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Drone Photography Essentials: 3 Things You Have to Know

Rating: 5.00 based on 4 Ratings
Keenan Gilson
  By Keenan Gilson
Drone Photography Essentials: 3 Things You Have to Know www.sleeklens.com

Drones are becoming increasingly popular these days as they become cheaper and more accessible for consumers. Often times, when we think of drone photography, most people tend to think about video. While it is an amazing method of capturing incredibly smooth video, the possibilities for photographers is also astounding. It allows us to get never before seen angles. If we’ve recently gotten our hands on one, how can we use this game-changing device to produce some amazing shots?

Laws

The first thing we should discuss before we go any further is the importance of following the laws put in place for UAVs (Unmanned Aerial Vehicles). After doing initial research into purchasing a drone, I was quickly alerted to the ever-changing laws. The fact that many people have made poor decisions which have endangered others, it has led to an increase in restrictions. The FAA (Federal Aviation Administration) therefore has a list of requirements even if we are flying as a hobbyist.

If we plan to make any sort of money through the use of our drone, legally we are required to get a remote pilot certificate. You can get this by passing the FAA’s Part 107 test. It’s 60 multiple choice questions with a 2-hour time limit that takes place at an airport. It requires a good amount of study and knowledge of air traffic. Many people say you need to pay to take a class in order to pass. This is not the case. If you know how to study you can find all the needed information online.

If you plan to take your drone out of the country it’s wise to read up on the foreign laws as well. Some countries have unique laws while some even restrict anyone from entering their country with a drone. One of the worst situations is being stuck in an airport dealing with customs. Due to lack of prior research, sadly many drones have been confiscated at airports.

Location Scouting

Once you’ve established how to properly fly your new drone, it’s now time to find awesome locations. This can be a little tricky at first because everything can look really different from above. I’ve found that using Google Maps and/or Google Earth can be an excellent way to see patterns, shapes, and color from above. You can save the screenshots and locations and then use those as a shortlist for when you head out.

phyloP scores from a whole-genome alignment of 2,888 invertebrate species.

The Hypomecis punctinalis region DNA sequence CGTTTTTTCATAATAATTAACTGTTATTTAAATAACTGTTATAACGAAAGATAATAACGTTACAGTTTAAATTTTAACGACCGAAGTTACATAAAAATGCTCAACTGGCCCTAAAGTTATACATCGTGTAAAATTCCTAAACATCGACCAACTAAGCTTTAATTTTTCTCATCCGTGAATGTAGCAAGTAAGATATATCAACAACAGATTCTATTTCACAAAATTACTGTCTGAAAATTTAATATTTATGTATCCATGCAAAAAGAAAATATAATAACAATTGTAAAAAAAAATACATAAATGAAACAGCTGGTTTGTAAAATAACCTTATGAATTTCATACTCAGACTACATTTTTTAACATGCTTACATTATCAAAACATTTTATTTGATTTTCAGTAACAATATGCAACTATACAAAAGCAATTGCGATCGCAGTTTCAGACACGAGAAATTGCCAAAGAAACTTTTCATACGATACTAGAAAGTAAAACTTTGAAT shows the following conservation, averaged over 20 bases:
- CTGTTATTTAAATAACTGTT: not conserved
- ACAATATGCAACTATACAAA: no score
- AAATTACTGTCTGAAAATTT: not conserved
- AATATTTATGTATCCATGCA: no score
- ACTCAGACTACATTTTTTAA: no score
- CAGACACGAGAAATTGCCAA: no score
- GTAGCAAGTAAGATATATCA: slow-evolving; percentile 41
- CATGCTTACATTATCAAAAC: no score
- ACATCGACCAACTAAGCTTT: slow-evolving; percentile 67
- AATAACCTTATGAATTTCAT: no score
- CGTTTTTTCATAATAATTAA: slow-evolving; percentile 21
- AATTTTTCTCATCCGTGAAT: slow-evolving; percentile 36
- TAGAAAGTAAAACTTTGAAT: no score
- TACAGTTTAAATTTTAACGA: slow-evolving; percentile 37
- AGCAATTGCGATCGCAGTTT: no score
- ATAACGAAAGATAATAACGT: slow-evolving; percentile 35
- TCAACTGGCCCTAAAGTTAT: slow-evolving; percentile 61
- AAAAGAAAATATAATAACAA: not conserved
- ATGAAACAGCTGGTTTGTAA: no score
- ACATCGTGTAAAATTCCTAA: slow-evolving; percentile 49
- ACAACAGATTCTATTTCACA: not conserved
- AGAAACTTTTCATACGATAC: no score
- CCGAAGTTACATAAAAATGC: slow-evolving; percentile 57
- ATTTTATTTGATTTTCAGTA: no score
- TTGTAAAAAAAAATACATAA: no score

Just like with normal photography, the time you photograph can drastically shape your final image. Most find that shooting early in the morning or in the evening (golden hour) will produce the best images.

Flying a drone requires a lot of focus. I’ve found that picking a location with a lot of people is extremely distracting and results in disappointing results. People tend to always want to know what’s going on and will start asking you tons of questions while you’re mid-flight. In order to avoid this, find a quiet place near your location and launch it remotely. This way, even if people notice the drone they won’t be able to bother you.

Settings

Once you’ve arrived at your location you want to make sure your settings will give you the best results. It is always recommended to shoot in RAW in order to get the most detail. This will give you more to work on the editing process later on. Many drones, especially all the popular drones from DJI have a portrait mode. Many people overlook this setting and end up shooting everything horizontally. For those who post regularly on Instagram, this mode can be incredibly useful in making your images stand out on your followers feed since you can maximize more space vertically.

Using your histogram can also be extremely useful in properly exposing your images, especially when you’re dealing with a horizon line that has a lot of contrast. Many people will tend to rely on the image being sent to their phone. This can be deceiving especially if you are also having to deal with harsh sunlight. A histogram never lies and it will give you the best neutral exposure.

With these things in mind, get out there and start shooting! There is a good market for drone pilots if you have a solid portfolio. Many have gotten into estate photography, news stations and even stock aerial photography with some diligence and patience.

Keep learning and have fun!

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Rating: 5.00 based on 4 Ratings
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Keenan Gilson
Keenan is a professional photographer that specializes in commercial and portrait/street photography. He is originally from California were he studied photography at the University of La Verne. Due to his love for travel and people, most of his time is spent abroad visiting foreign countries. He loves to collaborate with other creatives and is always looking for ways to improve and learn new things.

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